Based on Great Wolf’s historic 70 percent occupancy at its existing 15 resorts, the Manteca location is anticipated to generate $4,237,000 in room taxes on an annual basis as well as $246,000 in sales and use taxes, $348,000 in property taxes, and $123,000 in Measure M half cent sales tax dedicated to public safety. That represents only what the city would get. Based on a $250 million annual assessment, Great Wolf would pay a $2.5 million property tax bill with most of the money going to the schools and the county. It would also generate close to $1 million in sales tax for the state.
The only revenue that comes into play for Great Wolf is the room tax it generates.
Under the proposed agreement involving the projected $4,237,000 in annual room tax receipts:
Great Wolf would receive $2 million annually for 25 years to assist with the “significant development costs” associated with the resort construction. The project will require Great Wolf to invest and secure financing of $250 million.
For the first two years Great Wolf would be reimbursed on a pro-rated basis with no interest for $1.6 million in fees they need to pay up front as well as  reimburse $756,465 in permit and plan fees the city incurs processing the project. Any shortfalls would be rolled over into future years.
The city would be paid the appraised value of the 30 acres amortized over 10 years with any shortfall rolled over into future years.
The city would be reimbursed for $7.6 million in deferred fees such as for development growth fees and sewer connections amortized without interest over a 20 year period. Any shortfalls would be rolled over into future years.
The remaining room tax would be shared with the city receiving 25 percent and Great Wolf  receiving 75 percent for the first 10 years. Then for the next 15 years the split is 50-50 before the city receives all of the room tax in the 26th year and thereafter.
Under the split as described above involving the 9 percent room tax sharing, a third party analysis projects the city would receiving roughly $1 million on top of being reimbursed for the fees and land.
Manteca expects to incur $350,000 annually in providing non-user fee based city services to Great Wolf such as police and fire. Subtracted from the $592,000 in property and sales taxes the city takes in, it would provide a net flow of $242,000 yearly into the general fund. That is on top of the $1 million annually in room taxes to help fund general city services and $123,000 yearly for Measure M public safety positions.

Split with Great Wolf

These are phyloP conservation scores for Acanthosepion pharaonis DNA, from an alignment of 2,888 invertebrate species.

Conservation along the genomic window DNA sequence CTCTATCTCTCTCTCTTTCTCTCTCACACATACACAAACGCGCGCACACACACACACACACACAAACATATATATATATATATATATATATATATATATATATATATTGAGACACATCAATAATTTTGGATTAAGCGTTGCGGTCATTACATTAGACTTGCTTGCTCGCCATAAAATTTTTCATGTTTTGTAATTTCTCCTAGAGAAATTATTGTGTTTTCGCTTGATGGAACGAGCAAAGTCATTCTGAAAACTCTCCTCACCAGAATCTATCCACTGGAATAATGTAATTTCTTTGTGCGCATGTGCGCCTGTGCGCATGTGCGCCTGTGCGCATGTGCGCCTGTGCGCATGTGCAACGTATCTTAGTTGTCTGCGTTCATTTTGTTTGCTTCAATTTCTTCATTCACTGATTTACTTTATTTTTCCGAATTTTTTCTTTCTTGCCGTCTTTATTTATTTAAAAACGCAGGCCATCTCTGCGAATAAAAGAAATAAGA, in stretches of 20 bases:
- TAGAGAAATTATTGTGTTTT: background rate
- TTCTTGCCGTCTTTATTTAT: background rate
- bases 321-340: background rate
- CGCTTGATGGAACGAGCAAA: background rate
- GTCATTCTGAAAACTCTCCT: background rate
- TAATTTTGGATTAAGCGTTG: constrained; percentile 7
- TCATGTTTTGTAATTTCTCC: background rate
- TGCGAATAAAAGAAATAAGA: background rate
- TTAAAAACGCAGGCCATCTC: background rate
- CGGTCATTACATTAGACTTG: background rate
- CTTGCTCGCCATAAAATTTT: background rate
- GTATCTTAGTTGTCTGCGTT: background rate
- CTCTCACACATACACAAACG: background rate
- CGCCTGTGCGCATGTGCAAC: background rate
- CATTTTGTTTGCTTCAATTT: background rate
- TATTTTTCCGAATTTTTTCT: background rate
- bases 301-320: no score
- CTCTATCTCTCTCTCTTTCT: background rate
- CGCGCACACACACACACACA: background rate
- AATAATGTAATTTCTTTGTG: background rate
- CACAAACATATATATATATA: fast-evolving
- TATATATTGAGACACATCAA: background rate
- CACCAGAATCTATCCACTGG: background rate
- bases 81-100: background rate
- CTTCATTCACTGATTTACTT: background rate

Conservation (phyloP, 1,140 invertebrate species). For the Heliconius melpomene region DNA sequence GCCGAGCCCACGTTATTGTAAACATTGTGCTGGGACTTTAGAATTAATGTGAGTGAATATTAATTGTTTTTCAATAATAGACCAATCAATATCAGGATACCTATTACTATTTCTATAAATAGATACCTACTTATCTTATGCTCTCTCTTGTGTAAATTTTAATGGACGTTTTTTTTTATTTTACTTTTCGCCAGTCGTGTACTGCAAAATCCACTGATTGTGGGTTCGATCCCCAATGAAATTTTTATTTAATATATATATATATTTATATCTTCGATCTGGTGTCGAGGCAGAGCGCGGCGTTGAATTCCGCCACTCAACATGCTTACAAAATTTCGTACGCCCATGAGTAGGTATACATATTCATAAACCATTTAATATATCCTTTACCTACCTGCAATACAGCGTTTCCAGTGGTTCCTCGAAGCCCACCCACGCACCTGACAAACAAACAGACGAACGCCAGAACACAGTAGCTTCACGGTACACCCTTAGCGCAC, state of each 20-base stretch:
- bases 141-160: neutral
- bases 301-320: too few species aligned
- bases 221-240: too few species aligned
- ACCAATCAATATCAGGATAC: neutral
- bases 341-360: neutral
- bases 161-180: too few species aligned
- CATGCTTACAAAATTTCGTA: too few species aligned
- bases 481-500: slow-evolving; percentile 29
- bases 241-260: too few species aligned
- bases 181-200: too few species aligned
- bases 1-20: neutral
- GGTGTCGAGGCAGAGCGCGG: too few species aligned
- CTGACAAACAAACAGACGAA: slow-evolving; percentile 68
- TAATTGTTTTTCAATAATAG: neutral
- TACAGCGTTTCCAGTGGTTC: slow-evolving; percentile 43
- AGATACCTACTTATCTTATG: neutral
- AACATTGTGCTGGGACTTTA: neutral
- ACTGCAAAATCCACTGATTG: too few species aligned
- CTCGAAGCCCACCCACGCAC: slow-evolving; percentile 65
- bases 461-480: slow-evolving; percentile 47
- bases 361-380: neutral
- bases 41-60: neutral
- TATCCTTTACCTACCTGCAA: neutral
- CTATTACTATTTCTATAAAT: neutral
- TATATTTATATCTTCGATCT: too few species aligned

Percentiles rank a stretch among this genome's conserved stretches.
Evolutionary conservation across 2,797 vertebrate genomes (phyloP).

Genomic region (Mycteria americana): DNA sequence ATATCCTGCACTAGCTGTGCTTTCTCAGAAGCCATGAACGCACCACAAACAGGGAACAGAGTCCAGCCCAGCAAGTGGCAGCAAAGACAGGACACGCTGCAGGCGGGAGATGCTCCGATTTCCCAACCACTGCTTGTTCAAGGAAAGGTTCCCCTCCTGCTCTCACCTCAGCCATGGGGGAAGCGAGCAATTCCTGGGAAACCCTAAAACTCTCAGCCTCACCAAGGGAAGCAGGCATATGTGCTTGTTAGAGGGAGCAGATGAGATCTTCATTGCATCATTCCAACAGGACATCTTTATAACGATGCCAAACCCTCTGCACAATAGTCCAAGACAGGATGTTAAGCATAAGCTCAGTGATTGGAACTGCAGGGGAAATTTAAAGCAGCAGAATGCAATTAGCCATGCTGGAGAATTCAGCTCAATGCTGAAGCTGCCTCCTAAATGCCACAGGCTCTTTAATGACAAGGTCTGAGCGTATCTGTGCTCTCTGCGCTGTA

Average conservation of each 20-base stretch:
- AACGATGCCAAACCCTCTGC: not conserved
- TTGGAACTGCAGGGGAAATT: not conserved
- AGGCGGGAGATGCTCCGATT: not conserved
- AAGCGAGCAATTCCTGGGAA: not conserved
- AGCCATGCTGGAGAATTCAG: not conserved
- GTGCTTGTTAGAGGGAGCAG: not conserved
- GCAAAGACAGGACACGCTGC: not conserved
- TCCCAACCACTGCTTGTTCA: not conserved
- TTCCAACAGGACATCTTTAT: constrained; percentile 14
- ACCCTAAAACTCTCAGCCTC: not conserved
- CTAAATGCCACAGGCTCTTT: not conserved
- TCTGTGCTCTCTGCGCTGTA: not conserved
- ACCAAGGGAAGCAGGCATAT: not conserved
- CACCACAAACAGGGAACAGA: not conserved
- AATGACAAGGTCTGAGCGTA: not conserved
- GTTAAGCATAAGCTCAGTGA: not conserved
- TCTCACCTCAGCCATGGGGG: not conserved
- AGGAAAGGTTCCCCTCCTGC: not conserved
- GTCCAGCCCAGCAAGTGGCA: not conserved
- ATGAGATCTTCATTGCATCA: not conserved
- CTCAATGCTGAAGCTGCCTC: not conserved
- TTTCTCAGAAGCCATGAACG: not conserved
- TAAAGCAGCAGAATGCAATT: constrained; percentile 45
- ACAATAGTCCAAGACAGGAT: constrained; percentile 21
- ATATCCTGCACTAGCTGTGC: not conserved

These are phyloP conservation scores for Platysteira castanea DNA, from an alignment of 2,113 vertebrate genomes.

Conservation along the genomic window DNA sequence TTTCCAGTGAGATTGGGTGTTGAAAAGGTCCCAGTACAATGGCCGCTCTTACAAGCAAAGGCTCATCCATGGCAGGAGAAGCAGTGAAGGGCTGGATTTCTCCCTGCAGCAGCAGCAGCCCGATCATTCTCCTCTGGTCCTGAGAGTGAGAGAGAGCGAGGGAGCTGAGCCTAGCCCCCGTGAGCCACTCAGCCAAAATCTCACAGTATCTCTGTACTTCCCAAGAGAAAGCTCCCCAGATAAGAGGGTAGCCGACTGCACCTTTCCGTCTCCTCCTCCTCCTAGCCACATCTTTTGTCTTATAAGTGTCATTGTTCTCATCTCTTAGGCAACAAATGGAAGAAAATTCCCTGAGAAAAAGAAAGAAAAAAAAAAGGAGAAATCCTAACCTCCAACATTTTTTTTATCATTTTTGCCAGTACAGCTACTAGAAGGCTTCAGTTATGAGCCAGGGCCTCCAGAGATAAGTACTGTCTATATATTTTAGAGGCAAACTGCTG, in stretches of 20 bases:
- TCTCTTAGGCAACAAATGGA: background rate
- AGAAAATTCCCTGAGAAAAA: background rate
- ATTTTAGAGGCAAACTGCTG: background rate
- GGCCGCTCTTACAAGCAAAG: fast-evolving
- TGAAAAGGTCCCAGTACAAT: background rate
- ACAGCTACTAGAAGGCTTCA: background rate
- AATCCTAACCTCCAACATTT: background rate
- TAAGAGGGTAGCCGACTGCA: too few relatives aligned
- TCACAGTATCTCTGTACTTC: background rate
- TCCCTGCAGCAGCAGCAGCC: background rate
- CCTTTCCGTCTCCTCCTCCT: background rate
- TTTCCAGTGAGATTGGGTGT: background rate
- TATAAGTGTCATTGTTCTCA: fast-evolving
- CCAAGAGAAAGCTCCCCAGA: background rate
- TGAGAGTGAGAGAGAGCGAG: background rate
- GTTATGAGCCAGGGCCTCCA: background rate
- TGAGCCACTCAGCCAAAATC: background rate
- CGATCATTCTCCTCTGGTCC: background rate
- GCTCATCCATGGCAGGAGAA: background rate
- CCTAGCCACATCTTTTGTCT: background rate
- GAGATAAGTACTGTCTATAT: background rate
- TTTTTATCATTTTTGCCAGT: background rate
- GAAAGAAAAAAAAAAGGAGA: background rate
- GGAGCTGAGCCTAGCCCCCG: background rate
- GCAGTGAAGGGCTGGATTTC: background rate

restricted to 9 percent
room tax cap
Other deal points include:
he sharing of room tax is restricted to the current 9 percent level. That means if the city opts to increase by half the room tax to 13.5 percent that is more in line with other destination areas in California, based on the Great Wolf projections the city would generate an additional $2.35 million annually for city services from Great Wolf alone and another $500,000 from existing hotels that are now collecting $1 million a year. Should the city make such a move, its room tax receipts would go from the current $1 million a year  to $3.85 million in addition to the split with Great Wolf for the first 9 percent room tax they collect. That $2.85 million increase would allow Manteca — if they dedicated it all to police officers and firefighters — hiring 30 more personnel.
The city would retain all over sales, public safety, property, and use taxes.
The city will not provide financial incentives for any development  that includes more than 5,000 square feet of indoor water park space.
As part of the new second generation of Great Wolf Lodges, the Manteca location — if built — would include a family entertainment area known as Adventureland. It  includes a rope course, zip line, miniature golf, and mini-bowling alley, rock climbing wall, arcade, and more. It is all indoors and is accessed off the lobby. It is  pay to play meaning guests as well as the general public are charged for each attraction.
There will be four or five different restaurants at the proposed Manteca resort. One would be a  family sit down restaurant while another would be buffet style. Others typically include a Tex-Mex and American style dinning. That is in addition to other eating/drink places that typically include Ben and Jerry’s ice cream, Dunkin’ Donuts, and other outlets such as a candy store.
All of the dining options — that between them will seat 2,100 people — are open to the public as well.
Great Wolf anticipates 500,000 annual waterpark resort guests

To contact Dennis Wyatt, email